Researchers from three Canadian universities conducted this study to discover whether regular inhalation of cannabis smoke could increase cancer patients' risk of developing additional tumors. The researchers recruited 513 patients who had recently been diagnosed with cancer of the head or neck, 59 of whom were cannabis users. The subjects, who were all recruited from a single cancer center in Ontario, were tracked between 2011 and 2015, with a followup evaluation in November 2018.
Over the study period, researchers recorded how many subjects developed a second primary squamous cell carcinoma (SPC) and how many remained cancer-free. Only two of the 59 cannabis users (3.4 percent) developed a secondary primary cancer, compared to 23 of the 454 non-users (5.1 percent). “Our study did not find a significant association between cannabis use and developing an SPC,” the authors explained.
To review, primary cancers are cancers that initially form in human tissue. Let's say someone first receives a diagnosis for breast cancer, which would be a primary cancer. If that patient's breast cancer metastasizes, or spreads, to another part of the body — like the stomach — the new cancer is called a secondary cancer. Secondary cancers make up 15 to 20 percent of all cancer diagnoses.
When a patient develops a secondary cancer, it's always bad news. For instance, if lung cancer metastasizes and spreads to another part of the body, the patient's five-year survival rate drops from 56 percent to a dismal 5 percent.
The findings of this study are quite specific, being limited only to recurrences of head and neck cancers. The researchers had a good reason to narrow their focus, though. In the study, the authors wrote that “tobacco usage is a well-known risk factor for squamous cell carcinoma of the head and neck (HNC). This carcinogen leads to potential second primary squamous cell carcinoma (SPC) of the upper aerodigestive tract through the well-studied concept of field cancerization.”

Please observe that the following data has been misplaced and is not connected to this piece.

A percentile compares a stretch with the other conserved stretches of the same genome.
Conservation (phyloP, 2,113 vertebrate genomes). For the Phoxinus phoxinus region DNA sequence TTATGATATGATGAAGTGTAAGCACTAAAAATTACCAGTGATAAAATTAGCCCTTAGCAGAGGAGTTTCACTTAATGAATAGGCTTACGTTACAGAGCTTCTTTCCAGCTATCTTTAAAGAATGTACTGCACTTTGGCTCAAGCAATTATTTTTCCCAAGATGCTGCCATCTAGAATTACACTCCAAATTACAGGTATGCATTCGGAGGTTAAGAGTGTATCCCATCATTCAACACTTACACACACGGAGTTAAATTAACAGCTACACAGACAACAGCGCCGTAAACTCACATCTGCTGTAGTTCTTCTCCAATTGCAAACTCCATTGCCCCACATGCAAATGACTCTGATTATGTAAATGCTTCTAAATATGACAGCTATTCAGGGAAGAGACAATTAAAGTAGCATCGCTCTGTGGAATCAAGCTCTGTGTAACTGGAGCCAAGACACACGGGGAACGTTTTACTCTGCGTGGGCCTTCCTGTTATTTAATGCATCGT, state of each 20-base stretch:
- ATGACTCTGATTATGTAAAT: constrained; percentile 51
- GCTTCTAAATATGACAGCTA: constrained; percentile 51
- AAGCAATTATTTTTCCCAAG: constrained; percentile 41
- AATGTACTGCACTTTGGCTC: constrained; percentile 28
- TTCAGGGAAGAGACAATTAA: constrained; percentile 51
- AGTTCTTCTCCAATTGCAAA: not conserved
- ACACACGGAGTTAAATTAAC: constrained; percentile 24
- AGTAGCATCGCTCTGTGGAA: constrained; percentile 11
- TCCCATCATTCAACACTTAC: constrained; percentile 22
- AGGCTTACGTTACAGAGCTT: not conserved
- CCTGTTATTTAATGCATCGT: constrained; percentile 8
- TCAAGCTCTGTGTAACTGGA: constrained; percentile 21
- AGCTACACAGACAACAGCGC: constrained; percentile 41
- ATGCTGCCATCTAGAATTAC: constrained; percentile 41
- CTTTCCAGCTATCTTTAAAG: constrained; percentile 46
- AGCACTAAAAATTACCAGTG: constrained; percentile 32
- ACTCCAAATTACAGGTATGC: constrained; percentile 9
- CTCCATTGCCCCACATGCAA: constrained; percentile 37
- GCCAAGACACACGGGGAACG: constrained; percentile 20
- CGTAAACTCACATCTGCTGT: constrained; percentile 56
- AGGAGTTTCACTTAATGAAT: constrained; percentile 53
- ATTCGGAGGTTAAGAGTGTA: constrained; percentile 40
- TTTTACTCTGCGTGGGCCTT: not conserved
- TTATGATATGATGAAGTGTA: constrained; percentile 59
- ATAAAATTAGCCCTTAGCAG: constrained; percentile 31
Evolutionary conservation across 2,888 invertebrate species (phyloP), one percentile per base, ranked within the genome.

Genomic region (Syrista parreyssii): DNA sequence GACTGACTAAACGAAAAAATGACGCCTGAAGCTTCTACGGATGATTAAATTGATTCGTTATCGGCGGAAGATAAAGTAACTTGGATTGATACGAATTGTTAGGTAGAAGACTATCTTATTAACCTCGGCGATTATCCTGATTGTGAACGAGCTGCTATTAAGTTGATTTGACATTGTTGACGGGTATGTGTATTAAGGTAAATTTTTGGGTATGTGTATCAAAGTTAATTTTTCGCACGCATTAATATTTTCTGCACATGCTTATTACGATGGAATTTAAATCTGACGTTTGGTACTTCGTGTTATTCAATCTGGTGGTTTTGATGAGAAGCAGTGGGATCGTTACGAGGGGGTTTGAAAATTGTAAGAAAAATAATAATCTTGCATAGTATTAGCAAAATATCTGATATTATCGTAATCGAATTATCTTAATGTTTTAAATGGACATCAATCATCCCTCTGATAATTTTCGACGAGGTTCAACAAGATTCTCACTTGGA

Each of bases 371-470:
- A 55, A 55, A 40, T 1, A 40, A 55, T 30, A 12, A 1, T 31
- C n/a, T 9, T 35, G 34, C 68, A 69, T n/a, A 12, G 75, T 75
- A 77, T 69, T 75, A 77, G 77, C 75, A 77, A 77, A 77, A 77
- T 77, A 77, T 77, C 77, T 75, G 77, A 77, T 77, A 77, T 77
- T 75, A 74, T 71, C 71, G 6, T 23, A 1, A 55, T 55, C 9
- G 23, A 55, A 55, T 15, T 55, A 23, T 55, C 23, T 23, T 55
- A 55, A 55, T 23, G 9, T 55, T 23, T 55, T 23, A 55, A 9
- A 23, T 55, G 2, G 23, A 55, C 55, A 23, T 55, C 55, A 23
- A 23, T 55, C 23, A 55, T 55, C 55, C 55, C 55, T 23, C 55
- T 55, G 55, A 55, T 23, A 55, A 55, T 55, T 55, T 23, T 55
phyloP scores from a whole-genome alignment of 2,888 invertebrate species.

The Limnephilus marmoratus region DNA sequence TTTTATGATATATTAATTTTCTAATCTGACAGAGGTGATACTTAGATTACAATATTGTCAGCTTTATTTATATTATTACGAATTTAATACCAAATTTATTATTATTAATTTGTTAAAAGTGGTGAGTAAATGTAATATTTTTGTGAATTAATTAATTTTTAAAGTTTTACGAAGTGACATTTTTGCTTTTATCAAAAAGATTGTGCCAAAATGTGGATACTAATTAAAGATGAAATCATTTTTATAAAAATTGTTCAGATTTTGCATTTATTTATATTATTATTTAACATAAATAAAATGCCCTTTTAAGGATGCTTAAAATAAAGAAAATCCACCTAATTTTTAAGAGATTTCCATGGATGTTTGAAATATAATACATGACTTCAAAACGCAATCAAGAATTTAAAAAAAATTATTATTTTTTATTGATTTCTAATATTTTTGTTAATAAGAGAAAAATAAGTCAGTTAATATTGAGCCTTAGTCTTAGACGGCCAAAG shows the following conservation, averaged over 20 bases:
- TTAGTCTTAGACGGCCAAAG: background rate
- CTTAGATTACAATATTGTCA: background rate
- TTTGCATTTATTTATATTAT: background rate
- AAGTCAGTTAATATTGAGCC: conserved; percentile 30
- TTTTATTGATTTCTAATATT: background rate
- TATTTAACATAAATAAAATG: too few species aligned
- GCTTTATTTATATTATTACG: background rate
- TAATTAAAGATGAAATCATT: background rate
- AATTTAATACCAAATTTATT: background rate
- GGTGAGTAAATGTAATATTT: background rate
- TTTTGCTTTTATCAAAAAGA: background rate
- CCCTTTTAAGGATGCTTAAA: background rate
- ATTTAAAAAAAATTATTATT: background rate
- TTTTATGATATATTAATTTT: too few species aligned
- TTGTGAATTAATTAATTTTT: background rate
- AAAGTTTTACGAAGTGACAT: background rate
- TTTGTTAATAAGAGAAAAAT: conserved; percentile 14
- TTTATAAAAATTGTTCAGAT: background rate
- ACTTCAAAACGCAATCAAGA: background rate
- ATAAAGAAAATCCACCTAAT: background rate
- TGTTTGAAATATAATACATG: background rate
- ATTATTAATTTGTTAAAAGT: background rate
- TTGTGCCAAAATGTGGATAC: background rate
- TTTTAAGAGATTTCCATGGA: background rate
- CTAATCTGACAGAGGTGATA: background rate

Field cancerization is a biological process in which the body's respiratory and digestive tracts are exposed to carcinogens from smoke, which can cause cancer to develop in any of these affected areas. The authors further explain that cannabis smoke contains similar carcinogens to tobacco smoke, and inhaling pot smoke spreads these carcinogens to the same areas that are exposed to tobacco carcinogens.
But despite these potential risks, the researchers found that field exposure to cannabis smoke does not increase the risk of developing SPC in the same way that tobacco smoke does. These findings led the authors to conclude that their “results are consistent with the theory that cannabis is not carcinogenic and hence would not follow patterns of field cancerization.”
It's important to note that the present study does not suggest that cannabis can cure cancer, nor does it explore the relationship between pot smoke and primary cancers. Other researchers are continuing to study the interactions between weed and cancer, however. Several recent clinical studies have found that certain cannabinoids can effectively kill specific kinds of cancer cells, in both humans and animals.
And another recent study has found that regular pot users are actually less likely to get cancer than non-users, in addition to being healthier in general.